I like how Japan celebrates the new year’s firsts: first sunrise, first temple visit, first time you write your name, first calligraphy or tea ceremony of the year. In that vein, I made note of our firsts for 2011 on New Year’s Day: first taxi ride, first conical hat sighting, first flight, first passport stamp, first customs/immigration forms, first visas, first temple visit. And what a temple it was! The Cambodian jungle has been mostly cleared out around Siem Reap’s Angkor Wat, but it retains the feeling that you’re in the middle of nowhere…because you are. Siem Reap, Cambodia is closer to Bangkok than any major city in Vietnam. Its name means “Defeat of Siam” in memory of a victory over Thailand here near the shores of Cambodia’s Tonle Sap lake. The logistics, in case you’re going: We flew into Siem Reap International Airport from Ho Chi Minh City, Vietnam, and paid $20 or $25 (US) each for our Cambodian visas. They take up an entire passport page—my favorite! We also needed a couple of passport photos, which we brought from Japan. Then we met our excellent guide and went to get our tourism passes. A one-day pass into the enormous Angkor complex costs $20 US; a three-day pass is $40; one week costs $60. We had to show our passes on the way in and at every temple gate. “Angkor Wat is one temple within the Ankor complex. The ancient city of Angkor thrived during the Khmer Empire’s peak (900-1200) with more than 70 major temples and buildings built in a cohesive city sprawling over land the size of modern Los Angeles. Outlying agriculture was tied to the city central with elaborate waterways, making Angkor the largest pre-Industrial Revolution city (in land area). The empire began to crumble around the time the waterways could no longer be maintained” (Kanto Stripes, “Ancient Angkor intrigues with mysteries, adventure,” by Mari Krueger, May 2011).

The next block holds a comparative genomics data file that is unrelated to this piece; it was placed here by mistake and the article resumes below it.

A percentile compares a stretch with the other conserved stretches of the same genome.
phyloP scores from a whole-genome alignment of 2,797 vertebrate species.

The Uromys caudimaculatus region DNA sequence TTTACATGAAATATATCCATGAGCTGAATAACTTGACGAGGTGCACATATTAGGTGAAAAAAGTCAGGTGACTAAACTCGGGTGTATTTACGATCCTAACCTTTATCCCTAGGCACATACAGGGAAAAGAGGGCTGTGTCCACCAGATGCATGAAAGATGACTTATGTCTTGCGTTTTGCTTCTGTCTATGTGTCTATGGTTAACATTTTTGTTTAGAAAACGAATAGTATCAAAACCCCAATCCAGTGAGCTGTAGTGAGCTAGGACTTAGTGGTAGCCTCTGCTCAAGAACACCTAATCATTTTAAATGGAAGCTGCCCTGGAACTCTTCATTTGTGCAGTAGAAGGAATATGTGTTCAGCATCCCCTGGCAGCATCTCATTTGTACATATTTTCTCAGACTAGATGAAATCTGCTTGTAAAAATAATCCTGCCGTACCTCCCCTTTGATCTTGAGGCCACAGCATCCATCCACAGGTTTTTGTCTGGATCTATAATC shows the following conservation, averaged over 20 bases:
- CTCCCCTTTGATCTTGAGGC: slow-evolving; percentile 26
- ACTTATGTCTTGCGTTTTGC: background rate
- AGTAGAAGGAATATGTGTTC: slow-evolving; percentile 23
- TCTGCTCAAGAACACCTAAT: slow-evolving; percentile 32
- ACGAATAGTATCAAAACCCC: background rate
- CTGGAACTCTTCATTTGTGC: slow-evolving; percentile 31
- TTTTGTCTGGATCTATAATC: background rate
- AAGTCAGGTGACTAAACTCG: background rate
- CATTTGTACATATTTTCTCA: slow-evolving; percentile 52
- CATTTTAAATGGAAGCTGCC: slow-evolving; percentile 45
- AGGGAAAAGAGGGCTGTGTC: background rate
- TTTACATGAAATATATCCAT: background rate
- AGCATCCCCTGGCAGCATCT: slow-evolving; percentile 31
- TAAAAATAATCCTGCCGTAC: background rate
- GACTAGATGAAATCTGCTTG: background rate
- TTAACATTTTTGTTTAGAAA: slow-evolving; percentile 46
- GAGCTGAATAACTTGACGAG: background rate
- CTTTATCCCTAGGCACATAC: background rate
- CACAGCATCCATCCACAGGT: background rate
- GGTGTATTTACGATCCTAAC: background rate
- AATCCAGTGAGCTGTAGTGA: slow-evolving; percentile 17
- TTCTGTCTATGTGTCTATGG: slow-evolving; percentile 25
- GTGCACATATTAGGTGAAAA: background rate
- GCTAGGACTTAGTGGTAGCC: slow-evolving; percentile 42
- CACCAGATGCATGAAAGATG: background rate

More on Cambodia’s fascinating history when we explore some of Angkor’s other elaborate temples later. On New Year’s Day, we stuck with the biggest and best-preserved. “Khmer King Suryavarman II built Angkor Wat, or ‘City Temple,’ in the early 12th century. At first, his Hindu temple was dedicated to the god Vishnu, but was converted to a Buddhist temple about 200 years later. A large Buddha statue sits high in the temple today. But still the architecture reflects the classic Hindu myth of Mount Meru, the home of the gods, with guardian spirits carved into many walls and pillars, plus a moat and stepped galleries climbing toward the central mountain-like tower” (Kanto Stripes, “Ancient Angkor intrigues with mysteries, adventure,” by Mari Krueger, May 2011).“A Buddhist monastery and orphanage abuts Angkor Wat. The contrast between the temple’s stately ruins and the monastery’s soaring Thai-style roofs cast an exotic spell over the temple complex. While we climbed crumbling stairs to ancient libraries, faint strains of Cambodian traditional music drifted toward us as the older monks taught it to the orphans. Throughout the temples of Angkor, small music groups composed of maimed land mine victims sat under shaded awnings, beating drums and cymbals and selling CDs to earn a living from Siem Reap’s blooming tourist trade” (Kanto Stripes, “Ancient Angkor intrigues with mysteries, adventure,” by Mari Krueger, May 2011).It too a French explorer named Henri Mouhot to rediscover and popularized Angkor Wat in the 1800s. He wrote, “One of these temples—a rival to that of Solomon, and erected by some ancient Michelangelo—might take an honourable place beside our most beautiful buildings. It is grander than anything left to us by Greece or Rome, and presents a sad contrast to the state of the barbarism in which the nation is now plunged.” Angkor Wat has been on the Cambodian flag since 1863. We spent a sunny New Year’s Day exploring the old ruins, stealthily photographing Buddhist monks, and fielding photo requests from Cambodian and Taiwanese tourists. After the second group of people shyly posed with each of us, we asked our guide what was up. “They want to take pictures together because they think you look young and healthy,” he said. I said, “In the States that’s code for ‘fat.’ ” He laughed and shook his head, shrugging.More than anything, our first day in Cambodia…and 2011…taught me how very little I know about this region of Southeast Asia, the Khmer culture and Cambodia’s history. That evening we attended a dinner show where chefs made fresh Cambodian dishes and dancers performed traditional Cambodian dances and myths. In one, a creepy spirits comes and woos a young maiden. In another, boys use woven bamboo baskets to catch fish and impress the girls. Some things, I suppose, are the same the world over!